When entrepreneurs Beto Longoria and Joseph Valenzuela set out to open The Hoppy Monk six years ago, they had one goal in mind, support true craft breweries and support independent community partners. With this business model, they trailblazed the El Paso beer and culinary culture that is dominated by corporate beer and chain restaurants. Their mission has not been an easy task; they basically have to decolonize the public’s mind from the dominance of big beer (think Budweiser and Miller) and introduce them to quality beer from independent breweries and food from local vendors. The difference between the two cultures is simple: you have more beer choices, quality food, and you invest your hard earned money into the local economy. Along this six year (and counting) process, their pub has become an important symbol for a counter-culture movement that we now see today in our West Texas town. We sat down and had a drink with Valenzuela, Co-Owner of the Monk to discuss their cause.


Tell me a little about your business philosophy?

If it had to be summed up, our philosophy is do what’s right; socially, environmentally, and financially. Supporting independent partners who share in that same philosophy is deeply important to us.

While the almighty dollar is important and necessary to be able to continue to be in business, we only have one life, and we sure as hell want it to serve a purpose that goes beyond simply dollars.


Why is it important to support community partners?

If one had the option to buy their beef, bread, coffee, produce, etc from a quality locally owned business as opposed to a publicly traded or private equity funded corporate entity, why wouldn’t he vote for the locally owned business?

When we partner with locally owned businesses like Bakka Ranch, Calavera Bread Co., BLDG 6 Coffee Roasters, Myers Mushrooms, Fusion Magazine, and Proper Printshop, we’re investing back into our community rather than diverting those dollars to some soulless corporate entity whose ultimate goal is solely to increase profits and market share so that they can eliminate their competition.


You don’t support any brewery or business philosophy, what do you look for in a community partner?

We’ve taken the stance to not support breweries or distilleries who are either publicly traded or have private equity funding.


How does it affect your business?

No longer offering several of the great beers that breweries like Founders and Oskar Blues make is unfortunate. However, the positive is that independent breweries go in the place of these breweries who have decided to sell to corporate or private equity entities.


Has it been difficult to gain customer/community support? How important is it to educate the customer/client? Is the customer receptive?

The challenge has been educating our patrons as to why we don’t support certain breweries. It’s not common knowledge to understand how a private equity company works so it definitely takes some additional effort on our end to explain our philosophy effectively.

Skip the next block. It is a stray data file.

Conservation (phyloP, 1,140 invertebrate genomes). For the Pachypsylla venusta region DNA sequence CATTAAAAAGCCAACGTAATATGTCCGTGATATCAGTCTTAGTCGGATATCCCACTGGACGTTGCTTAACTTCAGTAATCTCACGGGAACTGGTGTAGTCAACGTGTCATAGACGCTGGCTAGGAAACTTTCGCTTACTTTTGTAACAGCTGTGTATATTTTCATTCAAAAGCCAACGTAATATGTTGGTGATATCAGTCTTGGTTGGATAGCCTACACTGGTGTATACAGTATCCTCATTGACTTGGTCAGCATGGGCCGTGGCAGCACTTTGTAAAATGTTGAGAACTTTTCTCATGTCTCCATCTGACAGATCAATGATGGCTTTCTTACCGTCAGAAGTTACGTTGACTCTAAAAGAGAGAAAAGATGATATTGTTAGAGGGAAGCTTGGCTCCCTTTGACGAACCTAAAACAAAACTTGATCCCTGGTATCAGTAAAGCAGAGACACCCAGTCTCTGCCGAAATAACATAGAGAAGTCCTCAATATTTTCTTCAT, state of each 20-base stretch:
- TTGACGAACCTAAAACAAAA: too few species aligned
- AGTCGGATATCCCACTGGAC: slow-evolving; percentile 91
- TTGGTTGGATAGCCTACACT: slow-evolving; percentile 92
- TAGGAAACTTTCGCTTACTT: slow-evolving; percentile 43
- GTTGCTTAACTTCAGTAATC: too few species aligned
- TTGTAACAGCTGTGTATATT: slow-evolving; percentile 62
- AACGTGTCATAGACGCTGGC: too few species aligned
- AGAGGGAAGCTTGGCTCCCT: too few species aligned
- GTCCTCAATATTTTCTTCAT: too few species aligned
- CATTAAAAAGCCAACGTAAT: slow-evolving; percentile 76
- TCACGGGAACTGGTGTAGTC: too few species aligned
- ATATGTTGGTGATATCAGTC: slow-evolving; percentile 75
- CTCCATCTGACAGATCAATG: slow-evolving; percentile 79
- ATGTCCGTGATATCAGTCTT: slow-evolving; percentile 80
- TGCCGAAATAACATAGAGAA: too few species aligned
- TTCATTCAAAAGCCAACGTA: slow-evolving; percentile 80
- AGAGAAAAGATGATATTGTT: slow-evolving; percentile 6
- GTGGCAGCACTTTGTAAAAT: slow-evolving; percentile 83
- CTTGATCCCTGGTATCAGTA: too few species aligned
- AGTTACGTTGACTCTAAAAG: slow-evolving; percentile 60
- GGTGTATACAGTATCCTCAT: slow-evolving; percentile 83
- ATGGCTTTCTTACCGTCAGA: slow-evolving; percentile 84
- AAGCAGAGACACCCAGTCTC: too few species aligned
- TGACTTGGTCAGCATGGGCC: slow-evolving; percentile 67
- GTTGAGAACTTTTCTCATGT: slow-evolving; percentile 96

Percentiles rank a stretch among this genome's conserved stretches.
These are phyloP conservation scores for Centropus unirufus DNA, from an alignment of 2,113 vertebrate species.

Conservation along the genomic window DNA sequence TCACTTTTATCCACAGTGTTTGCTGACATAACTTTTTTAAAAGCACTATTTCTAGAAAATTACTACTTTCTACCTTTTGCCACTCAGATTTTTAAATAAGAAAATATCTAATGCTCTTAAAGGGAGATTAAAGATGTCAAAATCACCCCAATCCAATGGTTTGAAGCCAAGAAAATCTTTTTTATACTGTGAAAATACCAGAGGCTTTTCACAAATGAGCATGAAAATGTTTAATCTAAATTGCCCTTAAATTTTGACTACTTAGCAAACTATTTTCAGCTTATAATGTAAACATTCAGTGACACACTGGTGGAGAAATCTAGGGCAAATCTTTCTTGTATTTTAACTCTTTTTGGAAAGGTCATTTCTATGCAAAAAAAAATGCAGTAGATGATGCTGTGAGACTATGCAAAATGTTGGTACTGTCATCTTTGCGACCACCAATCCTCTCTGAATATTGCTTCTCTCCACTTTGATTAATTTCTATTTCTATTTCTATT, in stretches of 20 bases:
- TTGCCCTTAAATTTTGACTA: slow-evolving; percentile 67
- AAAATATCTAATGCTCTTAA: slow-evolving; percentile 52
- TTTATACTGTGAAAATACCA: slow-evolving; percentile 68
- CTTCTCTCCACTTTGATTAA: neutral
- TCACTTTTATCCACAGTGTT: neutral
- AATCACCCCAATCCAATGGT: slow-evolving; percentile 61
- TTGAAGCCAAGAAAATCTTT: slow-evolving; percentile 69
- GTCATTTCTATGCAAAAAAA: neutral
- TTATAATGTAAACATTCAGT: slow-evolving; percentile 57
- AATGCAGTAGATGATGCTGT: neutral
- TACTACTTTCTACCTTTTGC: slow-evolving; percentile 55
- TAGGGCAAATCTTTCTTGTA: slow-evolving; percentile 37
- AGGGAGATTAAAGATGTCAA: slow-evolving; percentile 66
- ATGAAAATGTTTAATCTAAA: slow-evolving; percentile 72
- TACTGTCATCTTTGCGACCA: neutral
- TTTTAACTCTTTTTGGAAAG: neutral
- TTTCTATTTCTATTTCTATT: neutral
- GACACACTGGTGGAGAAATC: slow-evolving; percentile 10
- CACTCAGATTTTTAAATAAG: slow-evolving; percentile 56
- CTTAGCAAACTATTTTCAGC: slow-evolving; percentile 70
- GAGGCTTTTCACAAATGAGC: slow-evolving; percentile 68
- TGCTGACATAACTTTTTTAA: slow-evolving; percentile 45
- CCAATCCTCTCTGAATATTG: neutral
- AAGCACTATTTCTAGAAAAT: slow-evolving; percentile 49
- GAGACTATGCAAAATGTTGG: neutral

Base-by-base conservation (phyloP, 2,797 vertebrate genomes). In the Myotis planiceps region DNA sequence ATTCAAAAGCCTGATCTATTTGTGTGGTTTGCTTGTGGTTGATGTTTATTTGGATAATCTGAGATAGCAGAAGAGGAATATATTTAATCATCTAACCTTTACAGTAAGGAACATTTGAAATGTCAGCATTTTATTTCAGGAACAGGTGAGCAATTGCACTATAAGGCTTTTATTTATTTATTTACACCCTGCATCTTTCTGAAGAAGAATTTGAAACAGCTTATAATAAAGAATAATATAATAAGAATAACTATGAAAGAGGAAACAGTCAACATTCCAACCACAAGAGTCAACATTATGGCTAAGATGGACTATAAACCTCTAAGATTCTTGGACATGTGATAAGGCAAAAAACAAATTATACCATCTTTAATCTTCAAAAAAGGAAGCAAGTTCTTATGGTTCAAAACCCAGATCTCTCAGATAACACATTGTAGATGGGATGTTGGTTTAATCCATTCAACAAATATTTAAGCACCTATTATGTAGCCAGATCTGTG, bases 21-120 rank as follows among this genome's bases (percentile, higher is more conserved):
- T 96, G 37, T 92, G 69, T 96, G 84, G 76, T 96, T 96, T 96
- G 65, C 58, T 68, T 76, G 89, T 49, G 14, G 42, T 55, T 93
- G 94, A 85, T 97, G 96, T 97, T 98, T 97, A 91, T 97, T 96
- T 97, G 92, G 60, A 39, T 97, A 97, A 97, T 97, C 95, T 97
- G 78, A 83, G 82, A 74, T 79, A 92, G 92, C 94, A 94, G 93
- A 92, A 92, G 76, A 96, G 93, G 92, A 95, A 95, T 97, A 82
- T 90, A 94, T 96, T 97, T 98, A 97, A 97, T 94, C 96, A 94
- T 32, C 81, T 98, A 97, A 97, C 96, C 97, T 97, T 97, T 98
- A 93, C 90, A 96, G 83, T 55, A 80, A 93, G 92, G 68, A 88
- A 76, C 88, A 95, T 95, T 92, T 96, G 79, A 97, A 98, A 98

Are people generally apathetic? 

There are several people who don’t care who owns the brewery and simply care about whether a beer is good or not. That’s the reality of things, but we’re fortunate to be in a position where we can have some impact in pushing this craft beer revolution in the direction we believe is the right one.


Why is it important to invest in a locally owned business?

Multiple studies show locally-owned independent restaurants return TWICE as much per dollar of revenue to our local economy than chain restaurants. And independent retailers return more than THREE times as much money per dollar of sales than chain competitors. (Source)

What you buy matters. Every time you choose a local business over a chain, it makes a difference. It’s a vote with your dollar.


You offer unique beer and spirits that you can’t get elsewhere in El Paso, can you elaborate on your exclusive selection?

Fortunately, since we go back and forth to San Antonio throughout the year, we’re able to visit various breweries throughout the state and drive back some of their beer which is not distributed in El Paso.

At the end of last year, we had the opportunity to visit the Rey Campero mezcaleria in Candelaria Yegolé, Oaxaca, and it was truly an enriching experience. We developed a relationship with the small family that owns this mezcaleria and were able to see firsthand the people that we’re supporting when we pour a glass of Rey Campero mezcal. This mezcal along with some others that we carry are not available in El Paso, but we’re able to bring them from San Antonio so we can offer a variety of artisanal mezcal to our patrons.


Tell me a little about your food? I see on your menu you offer certain selection of meats and vegetables; can you elaborate on that? 

Doing what’s right entails having clean food. That means offering pork and beef that is antibiotics and hormone-free as well as produce that is organically grown. “Free-range”, “organic”, “all-natural”, and even “craft” beer are such buzzwords these days, but we carry these products because we truly care about offering a product that we believe in, not simply a product that’s going to deliver us the most profit possible or that’s going to look fancy when written in a menu.


Anything else you want to add?

We would like to thank our community because we wouldn’t be able to continue doing what we’re doing without the support that we’ve received from the community for over five years now. It’s very encouraging when our patrons reach out to us to thank us for what we’ve brought to El Paso. It is those comments that keep us motivated and remind us why we do what we do.


Text & Photos: Alex Durán


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